The Slave Auction, And Harper's The Hypocrisy Of American Slavery

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A very dark time in our history that prompted profound and emotional literary responses from the people of that time was the time in which slavery was legal. The unjust treatment of these human beings is vividly described through various works of literature, and Frances Ellen Watkins Harper writes in her poem “The Slave Auction” that, “young girls were there, defenseless in their wretchedness, whose stifled sobs of deep despair revealed their anguish and distress” (Harper). Not only were slaves subjected to extremely harsh working conditions, they also had to carry a deep emotional burden of the things that they have had to witness and experience. Children of slaves were separated from their parents, and slaves were beaten if they did not obey …show more content…
So many people had gone numb to emotion and ignored the voice in their head that was telling them that these human beings deserved better treatment than what they were receiving. Frederick Douglass, a former slave and famous abolitionist, describes the horrors of slavery in his speech, “The Hypocrisy of American Slavery” and argues that, “it is wrong to make men brutes, to rob them of their liberty, to work them without wages, to keep them ignorant of their relations to their fellow men, to beat them with sticks, to flay their flesh with the lash, to load their limbs with irons, to hunt them with dogs, to sell them at auction, to sunder their families, to knock out their teeth, to burn their flesh, to starve them into obedience and submission to their masters” (Douglass). He reminds the audience that America was built on the idea of equality, and that Americans were being hypocritical by denying African Americans freedom when they are living in the “land of the free”. Thankfully, brave Americans in 1861 stood up to the injustices that were occurring in their beloved country, and they began fighting in a war that would later be known as the bloodiest war in American history-- the Civil …show more content…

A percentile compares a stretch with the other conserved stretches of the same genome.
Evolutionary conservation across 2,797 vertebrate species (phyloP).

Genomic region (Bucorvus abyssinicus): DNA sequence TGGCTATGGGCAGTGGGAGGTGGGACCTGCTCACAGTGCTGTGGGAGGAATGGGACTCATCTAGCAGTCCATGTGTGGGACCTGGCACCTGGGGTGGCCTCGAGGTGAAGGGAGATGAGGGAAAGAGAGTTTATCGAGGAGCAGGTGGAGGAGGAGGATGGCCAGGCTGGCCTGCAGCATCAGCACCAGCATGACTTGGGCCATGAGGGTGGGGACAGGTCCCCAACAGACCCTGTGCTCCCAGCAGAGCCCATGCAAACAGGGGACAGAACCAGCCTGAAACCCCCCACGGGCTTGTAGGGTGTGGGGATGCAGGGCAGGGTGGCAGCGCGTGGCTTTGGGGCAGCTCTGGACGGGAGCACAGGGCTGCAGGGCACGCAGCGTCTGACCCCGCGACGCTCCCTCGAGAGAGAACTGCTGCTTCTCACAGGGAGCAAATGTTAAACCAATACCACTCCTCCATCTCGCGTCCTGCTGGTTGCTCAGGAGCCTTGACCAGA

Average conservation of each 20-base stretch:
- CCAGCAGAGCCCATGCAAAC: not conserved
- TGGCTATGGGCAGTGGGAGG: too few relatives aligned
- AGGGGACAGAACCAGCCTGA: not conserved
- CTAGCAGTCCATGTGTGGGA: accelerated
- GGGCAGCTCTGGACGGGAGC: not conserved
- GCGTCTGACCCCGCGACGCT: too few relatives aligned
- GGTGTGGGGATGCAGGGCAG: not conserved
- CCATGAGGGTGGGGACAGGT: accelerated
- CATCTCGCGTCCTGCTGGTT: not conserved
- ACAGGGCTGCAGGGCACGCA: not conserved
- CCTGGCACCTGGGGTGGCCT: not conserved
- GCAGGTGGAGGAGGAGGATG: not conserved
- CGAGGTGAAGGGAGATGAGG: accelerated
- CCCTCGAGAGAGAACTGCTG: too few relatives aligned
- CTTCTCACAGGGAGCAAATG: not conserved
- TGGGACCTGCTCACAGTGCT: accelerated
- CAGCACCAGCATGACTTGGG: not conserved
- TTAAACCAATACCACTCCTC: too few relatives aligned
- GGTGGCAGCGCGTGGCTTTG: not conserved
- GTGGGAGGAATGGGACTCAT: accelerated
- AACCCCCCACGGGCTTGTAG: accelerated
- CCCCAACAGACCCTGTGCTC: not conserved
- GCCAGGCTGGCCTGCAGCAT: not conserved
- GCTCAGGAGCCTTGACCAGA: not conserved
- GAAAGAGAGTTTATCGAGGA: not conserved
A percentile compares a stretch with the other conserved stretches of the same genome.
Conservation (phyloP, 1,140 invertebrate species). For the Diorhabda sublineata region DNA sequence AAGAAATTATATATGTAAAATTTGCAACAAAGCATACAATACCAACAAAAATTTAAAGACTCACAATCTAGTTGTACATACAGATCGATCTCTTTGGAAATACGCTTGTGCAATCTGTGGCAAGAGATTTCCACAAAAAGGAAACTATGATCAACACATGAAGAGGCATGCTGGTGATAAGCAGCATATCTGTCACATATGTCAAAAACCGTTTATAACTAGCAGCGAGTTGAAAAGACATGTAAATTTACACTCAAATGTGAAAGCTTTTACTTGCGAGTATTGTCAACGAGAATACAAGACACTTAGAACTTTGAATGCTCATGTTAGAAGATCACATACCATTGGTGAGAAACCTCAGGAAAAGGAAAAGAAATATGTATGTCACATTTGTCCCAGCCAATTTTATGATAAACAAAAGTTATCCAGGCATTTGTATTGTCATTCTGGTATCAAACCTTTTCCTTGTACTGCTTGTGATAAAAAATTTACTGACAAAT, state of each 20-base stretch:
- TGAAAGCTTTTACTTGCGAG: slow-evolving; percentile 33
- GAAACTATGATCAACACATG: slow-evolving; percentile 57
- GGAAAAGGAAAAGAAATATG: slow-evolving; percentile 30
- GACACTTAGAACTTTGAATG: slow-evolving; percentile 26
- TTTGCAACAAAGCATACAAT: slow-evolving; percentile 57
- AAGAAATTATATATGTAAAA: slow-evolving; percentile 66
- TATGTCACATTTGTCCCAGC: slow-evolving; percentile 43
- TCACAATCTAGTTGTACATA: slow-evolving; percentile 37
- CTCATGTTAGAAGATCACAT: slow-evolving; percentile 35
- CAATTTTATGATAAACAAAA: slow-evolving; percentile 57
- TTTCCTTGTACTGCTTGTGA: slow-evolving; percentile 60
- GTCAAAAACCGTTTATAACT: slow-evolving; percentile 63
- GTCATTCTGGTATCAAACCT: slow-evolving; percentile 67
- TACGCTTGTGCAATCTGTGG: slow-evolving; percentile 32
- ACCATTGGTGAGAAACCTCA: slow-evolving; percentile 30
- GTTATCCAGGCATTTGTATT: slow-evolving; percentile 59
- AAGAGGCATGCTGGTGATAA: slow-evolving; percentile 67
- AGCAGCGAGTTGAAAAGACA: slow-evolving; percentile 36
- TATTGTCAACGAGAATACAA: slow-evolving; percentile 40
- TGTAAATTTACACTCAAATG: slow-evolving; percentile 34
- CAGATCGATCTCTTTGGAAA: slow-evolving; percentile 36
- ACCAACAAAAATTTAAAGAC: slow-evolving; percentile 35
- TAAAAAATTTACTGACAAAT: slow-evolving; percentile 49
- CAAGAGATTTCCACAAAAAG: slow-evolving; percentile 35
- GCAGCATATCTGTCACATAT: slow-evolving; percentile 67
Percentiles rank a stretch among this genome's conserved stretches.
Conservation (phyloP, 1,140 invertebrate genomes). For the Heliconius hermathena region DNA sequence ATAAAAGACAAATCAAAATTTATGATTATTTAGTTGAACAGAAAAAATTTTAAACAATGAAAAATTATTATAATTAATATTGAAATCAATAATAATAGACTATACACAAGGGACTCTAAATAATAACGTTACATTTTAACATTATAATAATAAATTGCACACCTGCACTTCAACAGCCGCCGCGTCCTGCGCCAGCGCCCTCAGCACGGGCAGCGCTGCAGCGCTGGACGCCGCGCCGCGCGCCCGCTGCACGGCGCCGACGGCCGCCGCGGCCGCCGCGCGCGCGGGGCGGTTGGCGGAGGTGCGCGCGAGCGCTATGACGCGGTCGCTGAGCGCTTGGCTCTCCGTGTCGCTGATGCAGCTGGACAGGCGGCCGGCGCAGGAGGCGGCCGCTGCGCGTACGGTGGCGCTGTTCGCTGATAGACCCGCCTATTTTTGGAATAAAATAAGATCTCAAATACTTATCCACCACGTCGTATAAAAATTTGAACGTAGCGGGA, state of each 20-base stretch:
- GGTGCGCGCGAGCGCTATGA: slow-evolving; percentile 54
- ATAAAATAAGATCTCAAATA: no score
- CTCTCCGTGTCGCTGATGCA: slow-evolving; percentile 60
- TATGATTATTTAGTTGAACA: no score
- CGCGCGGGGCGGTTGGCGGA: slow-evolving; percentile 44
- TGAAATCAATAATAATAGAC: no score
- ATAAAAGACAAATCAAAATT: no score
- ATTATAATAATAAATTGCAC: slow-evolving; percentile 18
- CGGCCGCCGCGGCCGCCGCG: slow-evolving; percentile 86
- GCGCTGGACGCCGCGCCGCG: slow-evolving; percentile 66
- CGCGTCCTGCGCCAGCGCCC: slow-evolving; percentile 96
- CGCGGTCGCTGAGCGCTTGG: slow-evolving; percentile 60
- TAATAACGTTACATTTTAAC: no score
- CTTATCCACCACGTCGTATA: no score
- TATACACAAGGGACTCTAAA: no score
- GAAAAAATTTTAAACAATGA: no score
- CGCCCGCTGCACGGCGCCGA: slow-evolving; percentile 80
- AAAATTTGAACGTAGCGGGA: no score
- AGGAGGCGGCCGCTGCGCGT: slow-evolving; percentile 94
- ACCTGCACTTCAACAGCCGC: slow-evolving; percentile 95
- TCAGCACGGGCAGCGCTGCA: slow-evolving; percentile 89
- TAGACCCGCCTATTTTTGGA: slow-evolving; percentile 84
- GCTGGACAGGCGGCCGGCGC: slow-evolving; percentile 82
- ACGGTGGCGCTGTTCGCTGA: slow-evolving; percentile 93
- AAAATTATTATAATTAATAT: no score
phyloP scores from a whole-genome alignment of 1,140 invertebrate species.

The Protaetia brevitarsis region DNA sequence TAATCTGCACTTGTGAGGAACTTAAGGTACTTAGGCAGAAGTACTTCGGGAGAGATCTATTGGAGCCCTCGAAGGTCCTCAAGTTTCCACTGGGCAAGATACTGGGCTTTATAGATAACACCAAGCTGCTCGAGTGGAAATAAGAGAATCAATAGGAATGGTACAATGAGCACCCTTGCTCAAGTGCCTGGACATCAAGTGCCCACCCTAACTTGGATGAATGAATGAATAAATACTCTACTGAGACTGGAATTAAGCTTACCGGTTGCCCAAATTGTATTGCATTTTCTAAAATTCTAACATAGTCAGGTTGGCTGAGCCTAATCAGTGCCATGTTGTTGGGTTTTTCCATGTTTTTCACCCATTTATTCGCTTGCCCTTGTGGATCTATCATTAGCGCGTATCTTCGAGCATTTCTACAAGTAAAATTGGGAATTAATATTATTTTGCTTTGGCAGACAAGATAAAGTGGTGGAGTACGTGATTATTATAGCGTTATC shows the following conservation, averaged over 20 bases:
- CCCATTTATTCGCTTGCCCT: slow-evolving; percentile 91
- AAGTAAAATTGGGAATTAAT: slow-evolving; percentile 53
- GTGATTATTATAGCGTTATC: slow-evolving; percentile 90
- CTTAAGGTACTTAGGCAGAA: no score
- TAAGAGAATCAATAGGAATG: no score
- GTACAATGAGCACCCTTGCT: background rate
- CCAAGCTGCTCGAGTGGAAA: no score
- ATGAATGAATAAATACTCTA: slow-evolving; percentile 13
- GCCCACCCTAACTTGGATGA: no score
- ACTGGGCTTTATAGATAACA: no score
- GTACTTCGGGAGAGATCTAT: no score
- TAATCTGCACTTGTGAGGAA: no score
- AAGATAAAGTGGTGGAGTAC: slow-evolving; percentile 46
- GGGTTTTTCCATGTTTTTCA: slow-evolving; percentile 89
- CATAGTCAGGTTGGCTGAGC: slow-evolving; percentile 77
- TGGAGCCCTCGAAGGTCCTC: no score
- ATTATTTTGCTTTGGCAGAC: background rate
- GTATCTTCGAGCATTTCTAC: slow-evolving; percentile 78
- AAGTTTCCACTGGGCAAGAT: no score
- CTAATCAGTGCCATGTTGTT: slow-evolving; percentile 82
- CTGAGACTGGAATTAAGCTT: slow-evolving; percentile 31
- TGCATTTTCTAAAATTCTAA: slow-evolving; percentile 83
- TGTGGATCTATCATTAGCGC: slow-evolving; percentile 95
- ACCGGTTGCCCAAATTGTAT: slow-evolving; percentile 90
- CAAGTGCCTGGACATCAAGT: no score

Hundreds of thousands of Americans died in what is now known as the bloodiest war in American History. Witnessing the harsh, violent death during the war was indescribably traumatizing, and many men from both sides wrote their accounts of what was happening down in journals and such. The Red Badge of Courage, a book written by Stephen Crane about this horrific war, tells the story of a young boy named Henry who enlisted as a Union soldier in hopes of gaining honor and proving to himself that he is courageous. Henry realises that fighting in the war is much worse than he thought, and, “as he trudged from the place of blood and wrath his soul changed” (Crane). He saw first-hand the cruelty of war, and Henry was not the same boy when he was finally able to return home. Dear America: When Will This Cruel War Be Over? The Civil War Diary of Emma Simpson, written by Barry Denenberg, is another historical fiction book that shows the opposite perspective from the lens of a young girl living in South Carolina during the Civil War. Emma’s father expresses views that were common during that time for those in favor of the Confederacy in a letter to her, in which he wrote, “please take refuge in knowing, as I do, that our proud Confederacy is watched over by a kind providence and that there will come a time when we will surely return to the life we knew and

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